GI bleeding, ulceration or perforation, which can be fatal, has been reported with all NSAIDs at any time during treatment, with or without warning symptoms or a previous history of serious GI events.

The risk of GI bleeding, ulceration or perforation is higher with increasing NSAID doses, in patients with a history of ulcer, particularly if complicated with haemorrhage or perforation (see section 4.3), and in older patients. These patients should commence treatment on the lowest dose available. Combination therapy with protective agents (e.g. misoprostol or proton pump inhibitors) should be considered for these patients, and also for patients requiring concomitant low dose acetylsalicylic acid, or other drugs likely to increase gastrointestinal risk (see below and 4.5).

Patients with a history of GI peptic disease, particularly when older, should be alerted to report any unusual abdominal symptoms indicative for ulceration (especially GI bleeding) particularly in the initial stages of treatment.

Caution should be used in patients receiving concomitant medications which could increase the risk of ulceration or bleeding, such as oral corticosteroids, anticoagulants such as warfarin, NSAIDs, SSRIs or anti-platelet agents such as acetylsalicylic acid and clopidogrel (see section 4.5).

When GI bleeding or ulceration occurs in patients receiving nabumetone, the treatment should be withdrawn.

NSAIDs should be given with care to patients with a history of gastrointestinal disease (ulcerative colitis, Crohn's disease) as their condition may be exacerbated (see section 4.8).

In a review of both pre- and post-registration data from clinical trials with nabumetone, the mean cumulative frequencies of GI perforations, ulcers or bleeds (PUBs) in patients treated from 3 to 6 months, 1 year and 2 years were respectively 0.3%, 0.5% and 0.8%. Although these figures seem low, the prescribing physician should be aware that these ADR can occur even in the absence of previous peptic disease.

In patients with renal, cardiac or hepatic impairment, caution is required since the use of NSAIDs may result in deterioration of renal function. Assessment of renal function should occur prior to the initiation of therapy and regularly thereafter.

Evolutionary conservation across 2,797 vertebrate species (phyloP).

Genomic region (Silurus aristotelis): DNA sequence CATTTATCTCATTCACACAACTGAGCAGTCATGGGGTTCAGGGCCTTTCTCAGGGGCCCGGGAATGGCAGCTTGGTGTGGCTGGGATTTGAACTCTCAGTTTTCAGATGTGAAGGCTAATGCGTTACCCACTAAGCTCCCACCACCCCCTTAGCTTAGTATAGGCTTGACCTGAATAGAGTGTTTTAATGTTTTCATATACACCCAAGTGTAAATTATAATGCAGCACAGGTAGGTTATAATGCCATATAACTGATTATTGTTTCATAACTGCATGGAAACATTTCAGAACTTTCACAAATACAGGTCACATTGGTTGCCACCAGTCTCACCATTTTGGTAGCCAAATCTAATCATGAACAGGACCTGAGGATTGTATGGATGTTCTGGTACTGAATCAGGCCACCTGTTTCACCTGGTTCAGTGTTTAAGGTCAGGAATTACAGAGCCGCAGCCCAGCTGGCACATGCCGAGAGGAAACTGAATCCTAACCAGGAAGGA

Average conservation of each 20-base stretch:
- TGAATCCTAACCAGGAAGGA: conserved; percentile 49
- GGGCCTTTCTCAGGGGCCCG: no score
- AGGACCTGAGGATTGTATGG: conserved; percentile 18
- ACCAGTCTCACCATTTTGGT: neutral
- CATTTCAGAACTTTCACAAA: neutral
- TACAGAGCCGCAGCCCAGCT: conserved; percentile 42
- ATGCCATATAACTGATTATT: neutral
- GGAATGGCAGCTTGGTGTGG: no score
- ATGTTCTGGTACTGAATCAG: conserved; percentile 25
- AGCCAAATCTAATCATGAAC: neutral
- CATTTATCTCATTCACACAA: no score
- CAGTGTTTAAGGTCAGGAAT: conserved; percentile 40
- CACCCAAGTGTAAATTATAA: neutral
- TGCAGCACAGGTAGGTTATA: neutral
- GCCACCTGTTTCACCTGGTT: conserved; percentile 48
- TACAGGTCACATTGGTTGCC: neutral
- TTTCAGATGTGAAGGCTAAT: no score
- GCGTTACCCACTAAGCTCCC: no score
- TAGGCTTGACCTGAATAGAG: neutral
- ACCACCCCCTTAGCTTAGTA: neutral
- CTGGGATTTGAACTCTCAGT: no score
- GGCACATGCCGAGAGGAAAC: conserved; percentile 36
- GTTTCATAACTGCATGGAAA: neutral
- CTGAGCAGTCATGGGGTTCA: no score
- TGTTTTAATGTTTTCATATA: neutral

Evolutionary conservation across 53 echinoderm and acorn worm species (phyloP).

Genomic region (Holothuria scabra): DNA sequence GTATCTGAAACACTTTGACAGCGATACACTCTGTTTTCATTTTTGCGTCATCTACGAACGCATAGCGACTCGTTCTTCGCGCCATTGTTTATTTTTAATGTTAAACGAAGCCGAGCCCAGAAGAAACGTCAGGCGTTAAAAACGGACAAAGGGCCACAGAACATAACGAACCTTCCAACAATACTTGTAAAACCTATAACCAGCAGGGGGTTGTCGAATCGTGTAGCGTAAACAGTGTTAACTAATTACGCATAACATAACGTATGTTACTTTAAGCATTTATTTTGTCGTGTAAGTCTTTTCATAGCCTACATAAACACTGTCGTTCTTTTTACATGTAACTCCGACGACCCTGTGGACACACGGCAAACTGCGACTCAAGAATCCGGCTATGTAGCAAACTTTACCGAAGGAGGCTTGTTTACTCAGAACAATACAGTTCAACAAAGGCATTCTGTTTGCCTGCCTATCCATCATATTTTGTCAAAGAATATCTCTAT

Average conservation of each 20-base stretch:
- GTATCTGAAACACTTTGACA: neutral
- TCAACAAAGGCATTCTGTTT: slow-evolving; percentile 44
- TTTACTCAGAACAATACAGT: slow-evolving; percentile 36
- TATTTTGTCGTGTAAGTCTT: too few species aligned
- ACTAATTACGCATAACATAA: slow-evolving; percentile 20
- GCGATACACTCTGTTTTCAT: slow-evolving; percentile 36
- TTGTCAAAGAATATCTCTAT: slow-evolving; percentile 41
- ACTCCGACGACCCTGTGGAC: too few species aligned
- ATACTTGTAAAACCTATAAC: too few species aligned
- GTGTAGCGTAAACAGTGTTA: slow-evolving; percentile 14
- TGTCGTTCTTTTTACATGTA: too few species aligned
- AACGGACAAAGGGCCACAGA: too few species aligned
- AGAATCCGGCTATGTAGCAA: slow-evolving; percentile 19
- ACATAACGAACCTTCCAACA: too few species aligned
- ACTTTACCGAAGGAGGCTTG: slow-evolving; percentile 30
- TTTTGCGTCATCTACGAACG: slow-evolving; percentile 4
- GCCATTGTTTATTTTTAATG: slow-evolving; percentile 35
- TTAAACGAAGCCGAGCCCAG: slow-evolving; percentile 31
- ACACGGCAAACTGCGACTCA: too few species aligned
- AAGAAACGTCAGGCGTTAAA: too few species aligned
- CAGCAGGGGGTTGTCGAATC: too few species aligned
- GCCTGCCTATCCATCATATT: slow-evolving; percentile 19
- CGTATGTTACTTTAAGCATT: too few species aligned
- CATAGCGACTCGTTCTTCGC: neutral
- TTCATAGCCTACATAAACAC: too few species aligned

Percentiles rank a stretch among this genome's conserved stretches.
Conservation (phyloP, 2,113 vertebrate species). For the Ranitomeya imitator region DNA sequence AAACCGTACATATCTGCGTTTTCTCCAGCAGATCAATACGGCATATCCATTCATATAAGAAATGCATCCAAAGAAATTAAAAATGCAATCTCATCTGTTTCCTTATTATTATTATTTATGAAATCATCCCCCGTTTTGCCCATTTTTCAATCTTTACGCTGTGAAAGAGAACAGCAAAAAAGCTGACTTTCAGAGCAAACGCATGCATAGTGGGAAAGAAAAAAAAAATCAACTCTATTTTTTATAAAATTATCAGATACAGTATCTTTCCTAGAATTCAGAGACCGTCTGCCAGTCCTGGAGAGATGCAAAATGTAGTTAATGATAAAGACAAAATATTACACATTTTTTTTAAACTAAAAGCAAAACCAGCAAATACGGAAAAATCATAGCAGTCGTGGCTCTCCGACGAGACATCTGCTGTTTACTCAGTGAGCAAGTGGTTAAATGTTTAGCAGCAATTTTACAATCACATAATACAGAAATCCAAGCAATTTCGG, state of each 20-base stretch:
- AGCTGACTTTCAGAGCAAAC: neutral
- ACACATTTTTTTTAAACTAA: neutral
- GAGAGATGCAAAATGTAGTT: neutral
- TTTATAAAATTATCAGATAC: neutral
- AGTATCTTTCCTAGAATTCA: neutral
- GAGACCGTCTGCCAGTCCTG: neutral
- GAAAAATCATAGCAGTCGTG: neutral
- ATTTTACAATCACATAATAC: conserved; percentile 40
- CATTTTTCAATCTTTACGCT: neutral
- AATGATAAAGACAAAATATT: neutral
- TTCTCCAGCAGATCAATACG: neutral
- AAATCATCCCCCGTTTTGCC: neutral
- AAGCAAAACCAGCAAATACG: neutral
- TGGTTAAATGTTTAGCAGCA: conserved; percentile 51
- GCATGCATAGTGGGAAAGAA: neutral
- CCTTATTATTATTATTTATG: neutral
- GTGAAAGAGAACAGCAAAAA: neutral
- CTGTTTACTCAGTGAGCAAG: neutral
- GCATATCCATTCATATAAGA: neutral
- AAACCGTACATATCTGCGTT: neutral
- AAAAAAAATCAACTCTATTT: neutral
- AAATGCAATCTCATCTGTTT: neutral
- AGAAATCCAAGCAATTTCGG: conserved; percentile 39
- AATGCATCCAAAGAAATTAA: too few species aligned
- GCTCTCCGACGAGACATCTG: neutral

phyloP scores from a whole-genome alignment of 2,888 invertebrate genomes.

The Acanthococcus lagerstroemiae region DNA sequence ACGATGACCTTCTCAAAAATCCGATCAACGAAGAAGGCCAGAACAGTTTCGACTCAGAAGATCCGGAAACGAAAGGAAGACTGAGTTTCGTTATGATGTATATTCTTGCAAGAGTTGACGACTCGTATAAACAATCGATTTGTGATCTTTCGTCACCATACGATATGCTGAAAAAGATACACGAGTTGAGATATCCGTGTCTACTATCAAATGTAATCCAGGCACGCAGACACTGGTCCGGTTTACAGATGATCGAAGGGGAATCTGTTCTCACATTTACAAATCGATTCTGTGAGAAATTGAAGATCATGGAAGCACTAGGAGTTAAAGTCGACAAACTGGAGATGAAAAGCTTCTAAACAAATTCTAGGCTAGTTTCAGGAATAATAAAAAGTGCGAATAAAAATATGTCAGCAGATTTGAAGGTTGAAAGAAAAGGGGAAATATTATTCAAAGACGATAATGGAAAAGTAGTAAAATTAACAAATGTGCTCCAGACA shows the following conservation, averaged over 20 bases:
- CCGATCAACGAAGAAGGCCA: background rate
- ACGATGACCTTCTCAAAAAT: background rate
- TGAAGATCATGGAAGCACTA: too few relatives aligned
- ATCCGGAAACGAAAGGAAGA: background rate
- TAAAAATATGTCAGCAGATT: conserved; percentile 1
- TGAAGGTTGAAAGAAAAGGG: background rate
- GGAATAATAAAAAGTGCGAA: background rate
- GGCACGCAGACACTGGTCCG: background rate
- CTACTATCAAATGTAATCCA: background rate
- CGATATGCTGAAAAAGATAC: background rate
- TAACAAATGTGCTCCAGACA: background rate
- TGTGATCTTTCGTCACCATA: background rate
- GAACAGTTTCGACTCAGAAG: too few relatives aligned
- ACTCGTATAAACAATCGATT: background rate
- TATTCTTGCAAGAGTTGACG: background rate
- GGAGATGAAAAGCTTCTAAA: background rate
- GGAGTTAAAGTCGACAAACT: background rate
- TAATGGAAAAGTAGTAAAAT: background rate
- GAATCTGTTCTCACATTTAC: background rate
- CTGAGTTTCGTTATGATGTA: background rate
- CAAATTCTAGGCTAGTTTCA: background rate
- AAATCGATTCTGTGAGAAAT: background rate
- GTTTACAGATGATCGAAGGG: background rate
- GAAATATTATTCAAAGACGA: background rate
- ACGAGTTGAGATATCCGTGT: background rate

Cardiovascular and cerebrovascular effects

Appropriate monitoring and advice are required for patients with a history of hypertension and/or mild to moderate congestive heart failure as fluid retention and oedema have been reported in association with NSAID therapy.

Clinical trial and epidemiological data suggest that use of some NSAIDs (particularly at high doses and in long term treatment) may be associated with a small increased risk of arterial thrombotic events (for example myocardial infarction or stroke). There are insufficient data to exclude such a risk for nabumetone.

Patients with uncontrolled hypertension, congestive heart failure, established ischaemic heart disease, peripheral arterial disease, and/or cerebrovascular disease should only be treated with nabumetone after careful consideration.

Similar consideration should be made before initiating longer-term treatment of patients with risk factors for cardiovascular disease (e.g. hypertension, hyperlipidaemia, diabetes mellitus, smoking).

Skin reactions

Serious skin reactions, some of them fatal, including exfoliative dermatitis, Stevens-Johnson syndrome, and toxic epidermal necrolysis, have been reported very rarely in association with the use of NSAIDs (see section 4.8). Patients appear to be at highest risk of these reactions early in the course of therapy, the onset of the reaction occurring in the majority of cases within the first month of treatment. Nabumetone should be discontinued at the first appearance of skin rash, mucosal lesions or any other sign of hypersensitivity.

Concomitant use of Non-steroidal Anti-inflammatory Drugs:

The use of nabumetone with concomitant NSAIDs including cyclooxygenase-2 selective inhibitors should be avoided

Impaired female fertility